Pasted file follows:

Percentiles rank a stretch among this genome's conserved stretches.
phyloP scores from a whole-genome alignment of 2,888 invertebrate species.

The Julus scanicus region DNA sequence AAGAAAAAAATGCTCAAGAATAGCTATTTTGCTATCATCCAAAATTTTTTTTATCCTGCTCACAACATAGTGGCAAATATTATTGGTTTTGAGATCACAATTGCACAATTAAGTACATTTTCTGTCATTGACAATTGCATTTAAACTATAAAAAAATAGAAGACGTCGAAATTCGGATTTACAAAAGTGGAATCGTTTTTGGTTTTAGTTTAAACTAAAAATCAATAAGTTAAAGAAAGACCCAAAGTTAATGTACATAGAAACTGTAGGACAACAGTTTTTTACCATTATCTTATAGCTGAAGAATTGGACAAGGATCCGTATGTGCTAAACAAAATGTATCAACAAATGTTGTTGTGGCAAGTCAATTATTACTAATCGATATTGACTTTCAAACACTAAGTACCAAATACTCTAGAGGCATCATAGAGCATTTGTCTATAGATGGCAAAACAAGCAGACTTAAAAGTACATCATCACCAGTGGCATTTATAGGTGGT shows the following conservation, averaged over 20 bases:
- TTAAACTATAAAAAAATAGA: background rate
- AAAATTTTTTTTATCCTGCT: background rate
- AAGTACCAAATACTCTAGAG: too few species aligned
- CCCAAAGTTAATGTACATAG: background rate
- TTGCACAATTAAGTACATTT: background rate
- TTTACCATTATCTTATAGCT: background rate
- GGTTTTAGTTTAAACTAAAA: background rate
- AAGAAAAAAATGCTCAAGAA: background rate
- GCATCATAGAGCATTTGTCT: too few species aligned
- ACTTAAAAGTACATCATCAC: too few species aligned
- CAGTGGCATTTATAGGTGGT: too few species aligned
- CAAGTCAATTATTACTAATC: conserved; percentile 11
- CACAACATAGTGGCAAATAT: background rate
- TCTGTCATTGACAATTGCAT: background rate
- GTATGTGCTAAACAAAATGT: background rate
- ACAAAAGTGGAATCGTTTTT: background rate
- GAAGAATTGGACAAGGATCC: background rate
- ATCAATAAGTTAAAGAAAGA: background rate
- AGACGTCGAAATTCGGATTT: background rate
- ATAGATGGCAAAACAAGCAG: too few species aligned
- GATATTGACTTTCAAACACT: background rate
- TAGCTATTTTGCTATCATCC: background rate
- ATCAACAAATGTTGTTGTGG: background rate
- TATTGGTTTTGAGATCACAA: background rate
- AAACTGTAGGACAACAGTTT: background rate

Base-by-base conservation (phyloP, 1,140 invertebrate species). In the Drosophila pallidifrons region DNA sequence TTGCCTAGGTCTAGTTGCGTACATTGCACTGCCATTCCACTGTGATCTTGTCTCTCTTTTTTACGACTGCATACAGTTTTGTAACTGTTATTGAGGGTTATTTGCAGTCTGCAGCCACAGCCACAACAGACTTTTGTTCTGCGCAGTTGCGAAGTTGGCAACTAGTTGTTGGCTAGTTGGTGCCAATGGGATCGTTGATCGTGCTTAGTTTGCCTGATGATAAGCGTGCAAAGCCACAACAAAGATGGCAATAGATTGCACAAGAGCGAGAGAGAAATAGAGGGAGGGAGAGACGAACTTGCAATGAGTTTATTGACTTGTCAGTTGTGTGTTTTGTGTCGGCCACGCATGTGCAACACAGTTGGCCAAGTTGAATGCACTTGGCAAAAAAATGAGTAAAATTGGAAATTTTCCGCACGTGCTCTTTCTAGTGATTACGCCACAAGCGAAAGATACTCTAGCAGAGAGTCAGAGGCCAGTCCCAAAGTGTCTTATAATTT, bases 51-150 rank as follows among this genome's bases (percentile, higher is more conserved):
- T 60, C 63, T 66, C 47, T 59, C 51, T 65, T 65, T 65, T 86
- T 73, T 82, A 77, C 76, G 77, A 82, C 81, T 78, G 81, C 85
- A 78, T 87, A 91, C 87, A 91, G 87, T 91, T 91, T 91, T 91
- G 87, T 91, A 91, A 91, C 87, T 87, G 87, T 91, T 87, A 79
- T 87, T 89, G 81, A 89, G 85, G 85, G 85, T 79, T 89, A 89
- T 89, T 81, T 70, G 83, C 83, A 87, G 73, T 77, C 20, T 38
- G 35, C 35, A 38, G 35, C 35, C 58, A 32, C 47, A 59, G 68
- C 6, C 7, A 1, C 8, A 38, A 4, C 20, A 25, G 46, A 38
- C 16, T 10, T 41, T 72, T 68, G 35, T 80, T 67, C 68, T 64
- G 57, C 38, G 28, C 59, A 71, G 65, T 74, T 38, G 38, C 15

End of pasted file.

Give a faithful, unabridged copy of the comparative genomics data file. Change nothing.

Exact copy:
Percentiles rank a stretch among this genome's conserved stretches.
phyloP scores from a whole-genome alignment of 2,888 invertebrate species.

The Julus scanicus region DNA sequence AAGAAAAAAATGCTCAAGAATAGCTATTTTGCTATCATCCAAAATTTTTTTTATCCTGCTCACAACATAGTGGCAAATATTATTGGTTTTGAGATCACAATTGCACAATTAAGTACATTTTCTGTCATTGACAATTGCATTTAAACTATAAAAAAATAGAAGACGTCGAAATTCGGATTTACAAAAGTGGAATCGTTTTTGGTTTTAGTTTAAACTAAAAATCAATAAGTTAAAGAAAGACCCAAAGTTAATGTACATAGAAACTGTAGGACAACAGTTTTTTACCATTATCTTATAGCTGAAGAATTGGACAAGGATCCGTATGTGCTAAACAAAATGTATCAACAAATGTTGTTGTGGCAAGTCAATTATTACTAATCGATATTGACTTTCAAACACTAAGTACCAAATACTCTAGAGGCATCATAGAGCATTTGTCTATAGATGGCAAAACAAGCAGACTTAAAAGTACATCATCACCAGTGGCATTTATAGGTGGT shows the following conservation, averaged over 20 bases:
- TTAAACTATAAAAAAATAGA: background rate
- AAAATTTTTTTTATCCTGCT: background rate
- AAGTACCAAATACTCTAGAG: too few species aligned
- CCCAAAGTTAATGTACATAG: background rate
- TTGCACAATTAAGTACATTT: background rate
- TTTACCATTATCTTATAGCT: background rate
- GGTTTTAGTTTAAACTAAAA: background rate
- AAGAAAAAAATGCTCAAGAA: background rate
- GCATCATAGAGCATTTGTCT: too few species aligned
- ACTTAAAAGTACATCATCAC: too few species aligned
- CAGTGGCATTTATAGGTGGT: too few species aligned
- CAAGTCAATTATTACTAATC: conserved; percentile 11
- CACAACATAGTGGCAAATAT: background rate
- TCTGTCATTGACAATTGCAT: background rate
- GTATGTGCTAAACAAAATGT: background rate
- ACAAAAGTGGAATCGTTTTT: background rate
- GAAGAATTGGACAAGGATCC: background rate
- ATCAATAAGTTAAAGAAAGA: background rate
- AGACGTCGAAATTCGGATTT: background rate
- ATAGATGGCAAAACAAGCAG: too few species aligned
- GATATTGACTTTCAAACACT: background rate
- TAGCTATTTTGCTATCATCC: background rate
- ATCAACAAATGTTGTTGTGG: background rate
- TATTGGTTTTGAGATCACAA: background rate
- AAACTGTAGGACAACAGTTT: background rate

Base-by-base conservation (phyloP, 1,140 invertebrate species). In the Drosophila pallidifrons region DNA sequence TTGCCTAGGTCTAGTTGCGTACATTGCACTGCCATTCCACTGTGATCTTGTCTCTCTTTTTTACGACTGCATACAGTTTTGTAACTGTTATTGAGGGTTATTTGCAGTCTGCAGCCACAGCCACAACAGACTTTTGTTCTGCGCAGTTGCGAAGTTGGCAACTAGTTGTTGGCTAGTTGGTGCCAATGGGATCGTTGATCGTGCTTAGTTTGCCTGATGATAAGCGTGCAAAGCCACAACAAAGATGGCAATAGATTGCACAAGAGCGAGAGAGAAATAGAGGGAGGGAGAGACGAACTTGCAATGAGTTTATTGACTTGTCAGTTGTGTGTTTTGTGTCGGCCACGCATGTGCAACACAGTTGGCCAAGTTGAATGCACTTGGCAAAAAAATGAGTAAAATTGGAAATTTTCCGCACGTGCTCTTTCTAGTGATTACGCCACAAGCGAAAGATACTCTAGCAGAGAGTCAGAGGCCAGTCCCAAAGTGTCTTATAATTT, bases 51-150 rank as follows among this genome's bases (percentile, higher is more conserved):
- T 60, C 63, T 66, C 47, T 59, C 51, T 65, T 65, T 65, T 86
- T 73, T 82, A 77, C 76, G 77, A 82, C 81, T 78, G 81, C 85
- A 78, T 87, A 91, C 87, A 91, G 87, T 91, T 91, T 91, T 91
- G 87, T 91, A 91, A 91, C 87, T 87, G 87, T 91, T 87, A 79
- T 87, T 89, G 81, A 89, G 85, G 85, G 85, T 79, T 89, A 89
- T 89, T 81, T 70, G 83, C 83, A 87, G 73, T 77, C 20, T 38
- G 35, C 35, A 38, G 35, C 35, C 58, A 32, C 47, A 59, G 68
- C 6, C 7, A 1, C 8, A 38, A 4, C 20, A 25, G 46, A 38
- C 16, T 10, T 41, T 72, T 68, G 35, T 80, T 67, C 68, T 64
- G 57, C 38, G 28, C 59, A 71, G 65, T 74, T 38, G 38, C 15